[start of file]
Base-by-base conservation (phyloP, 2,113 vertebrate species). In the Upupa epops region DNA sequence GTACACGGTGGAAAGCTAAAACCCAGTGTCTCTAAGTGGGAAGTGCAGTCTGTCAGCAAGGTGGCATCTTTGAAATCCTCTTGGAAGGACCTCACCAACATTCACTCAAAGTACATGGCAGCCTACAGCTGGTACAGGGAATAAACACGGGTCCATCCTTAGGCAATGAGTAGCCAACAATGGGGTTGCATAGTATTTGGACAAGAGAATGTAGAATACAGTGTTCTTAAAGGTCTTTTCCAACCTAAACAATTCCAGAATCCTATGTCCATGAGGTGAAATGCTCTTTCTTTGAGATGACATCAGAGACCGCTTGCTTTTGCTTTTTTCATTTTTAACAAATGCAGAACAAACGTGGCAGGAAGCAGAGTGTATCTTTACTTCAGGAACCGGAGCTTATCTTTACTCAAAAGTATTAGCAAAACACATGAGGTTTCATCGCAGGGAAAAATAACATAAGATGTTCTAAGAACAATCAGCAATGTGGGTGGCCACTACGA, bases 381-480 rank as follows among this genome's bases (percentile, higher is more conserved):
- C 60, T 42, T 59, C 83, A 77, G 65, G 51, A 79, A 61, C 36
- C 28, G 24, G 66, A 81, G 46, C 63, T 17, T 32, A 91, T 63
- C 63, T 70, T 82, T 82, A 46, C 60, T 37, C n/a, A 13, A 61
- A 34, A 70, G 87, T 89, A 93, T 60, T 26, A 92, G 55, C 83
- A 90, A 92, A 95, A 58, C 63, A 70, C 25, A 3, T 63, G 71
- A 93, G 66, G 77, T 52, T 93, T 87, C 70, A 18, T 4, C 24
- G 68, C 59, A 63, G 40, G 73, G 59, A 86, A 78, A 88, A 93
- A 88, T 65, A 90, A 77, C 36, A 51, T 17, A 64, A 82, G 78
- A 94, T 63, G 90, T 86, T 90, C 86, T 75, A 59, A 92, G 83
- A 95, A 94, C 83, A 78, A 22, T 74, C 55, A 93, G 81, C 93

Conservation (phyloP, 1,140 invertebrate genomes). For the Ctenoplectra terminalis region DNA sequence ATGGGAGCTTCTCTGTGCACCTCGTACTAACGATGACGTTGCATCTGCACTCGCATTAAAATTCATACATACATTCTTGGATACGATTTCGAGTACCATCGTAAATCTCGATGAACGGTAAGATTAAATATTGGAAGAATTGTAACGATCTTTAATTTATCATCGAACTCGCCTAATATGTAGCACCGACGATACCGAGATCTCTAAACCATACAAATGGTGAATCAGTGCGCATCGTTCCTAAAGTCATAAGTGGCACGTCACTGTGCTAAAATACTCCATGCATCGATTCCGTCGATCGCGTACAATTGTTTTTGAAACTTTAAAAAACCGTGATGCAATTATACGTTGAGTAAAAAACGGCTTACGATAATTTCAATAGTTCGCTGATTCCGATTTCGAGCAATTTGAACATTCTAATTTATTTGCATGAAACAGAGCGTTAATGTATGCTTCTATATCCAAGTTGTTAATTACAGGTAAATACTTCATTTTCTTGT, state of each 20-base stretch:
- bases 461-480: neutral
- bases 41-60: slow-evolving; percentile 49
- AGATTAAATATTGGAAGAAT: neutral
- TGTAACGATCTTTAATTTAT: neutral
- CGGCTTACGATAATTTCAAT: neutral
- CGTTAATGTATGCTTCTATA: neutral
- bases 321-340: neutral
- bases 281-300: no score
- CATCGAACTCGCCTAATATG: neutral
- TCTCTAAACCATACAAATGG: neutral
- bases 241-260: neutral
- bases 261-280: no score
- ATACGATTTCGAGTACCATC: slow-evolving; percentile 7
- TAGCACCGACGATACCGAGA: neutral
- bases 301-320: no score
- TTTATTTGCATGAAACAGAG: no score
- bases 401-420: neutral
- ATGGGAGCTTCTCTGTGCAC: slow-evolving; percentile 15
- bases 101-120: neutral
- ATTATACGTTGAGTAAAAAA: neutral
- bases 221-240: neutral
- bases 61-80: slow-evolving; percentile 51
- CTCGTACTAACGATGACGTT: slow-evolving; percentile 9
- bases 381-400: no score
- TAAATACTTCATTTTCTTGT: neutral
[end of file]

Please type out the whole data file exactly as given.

Base-by-base conservation (phyloP, 2,113 vertebrate species). In the Upupa epops region DNA sequence GTACACGGTGGAAAGCTAAAACCCAGTGTCTCTAAGTGGGAAGTGCAGTCTGTCAGCAAGGTGGCATCTTTGAAATCCTCTTGGAAGGACCTCACCAACATTCACTCAAAGTACATGGCAGCCTACAGCTGGTACAGGGAATAAACACGGGTCCATCCTTAGGCAATGAGTAGCCAACAATGGGGTTGCATAGTATTTGGACAAGAGAATGTAGAATACAGTGTTCTTAAAGGTCTTTTCCAACCTAAACAATTCCAGAATCCTATGTCCATGAGGTGAAATGCTCTTTCTTTGAGATGACATCAGAGACCGCTTGCTTTTGCTTTTTTCATTTTTAACAAATGCAGAACAAACGTGGCAGGAAGCAGAGTGTATCTTTACTTCAGGAACCGGAGCTTATCTTTACTCAAAAGTATTAGCAAAACACATGAGGTTTCATCGCAGGGAAAAATAACATAAGATGTTCTAAGAACAATCAGCAATGTGGGTGGCCACTACGA, bases 381-480 rank as follows among this genome's bases (percentile, higher is more conserved):
- C 60, T 42, T 59, C 83, A 77, G 65, G 51, A 79, A 61, C 36
- C 28, G 24, G 66, A 81, G 46, C 63, T 17, T 32, A 91, T 63
- C 63, T 70, T 82, T 82, A 46, C 60, T 37, C n/a, A 13, A 61
- A 34, A 70, G 87, T 89, A 93, T 60, T 26, A 92, G 55, C 83
- A 90, A 92, A 95, A 58, C 63, A 70, C 25, A 3, T 63, G 71
- A 93, G 66, G 77, T 52, T 93, T 87, C 70, A 18, T 4, C 24
- G 68, C 59, A 63, G 40, G 73, G 59, A 86, A 78, A 88, A 93
- A 88, T 65, A 90, A 77, C 36, A 51, T 17, A 64, A 82, G 78
- A 94, T 63, G 90, T 86, T 90, C 86, T 75, A 59, A 92, G 83
- A 95, A 94, C 83, A 78, A 22, T 74, C 55, A 93, G 81, C 93

Conservation (phyloP, 1,140 invertebrate genomes). For the Ctenoplectra terminalis region DNA sequence ATGGGAGCTTCTCTGTGCACCTCGTACTAACGATGACGTTGCATCTGCACTCGCATTAAAATTCATACATACATTCTTGGATACGATTTCGAGTACCATCGTAAATCTCGATGAACGGTAAGATTAAATATTGGAAGAATTGTAACGATCTTTAATTTATCATCGAACTCGCCTAATATGTAGCACCGACGATACCGAGATCTCTAAACCATACAAATGGTGAATCAGTGCGCATCGTTCCTAAAGTCATAAGTGGCACGTCACTGTGCTAAAATACTCCATGCATCGATTCCGTCGATCGCGTACAATTGTTTTTGAAACTTTAAAAAACCGTGATGCAATTATACGTTGAGTAAAAAACGGCTTACGATAATTTCAATAGTTCGCTGATTCCGATTTCGAGCAATTTGAACATTCTAATTTATTTGCATGAAACAGAGCGTTAATGTATGCTTCTATATCCAAGTTGTTAATTACAGGTAAATACTTCATTTTCTTGT, state of each 20-base stretch:
- bases 461-480: neutral
- bases 41-60: slow-evolving; percentile 49
- AGATTAAATATTGGAAGAAT: neutral
- TGTAACGATCTTTAATTTAT: neutral
- CGGCTTACGATAATTTCAAT: neutral
- CGTTAATGTATGCTTCTATA: neutral
- bases 321-340: neutral
- bases 281-300: no score
- CATCGAACTCGCCTAATATG: neutral
- TCTCTAAACCATACAAATGG: neutral
- bases 241-260: neutral
- bases 261-280: no score
- ATACGATTTCGAGTACCATC: slow-evolving; percentile 7
- TAGCACCGACGATACCGAGA: neutral
- bases 301-320: no score
- TTTATTTGCATGAAACAGAG: no score
- bases 401-420: neutral
- ATGGGAGCTTCTCTGTGCAC: slow-evolving; percentile 15
- bases 101-120: neutral
- ATTATACGTTGAGTAAAAAA: neutral
- bases 221-240: neutral
- bases 61-80: slow-evolving; percentile 51
- CTCGTACTAACGATGACGTT: slow-evolving; percentile 9
- bases 381-400: no score
- TAAATACTTCATTTTCTTGT: neutral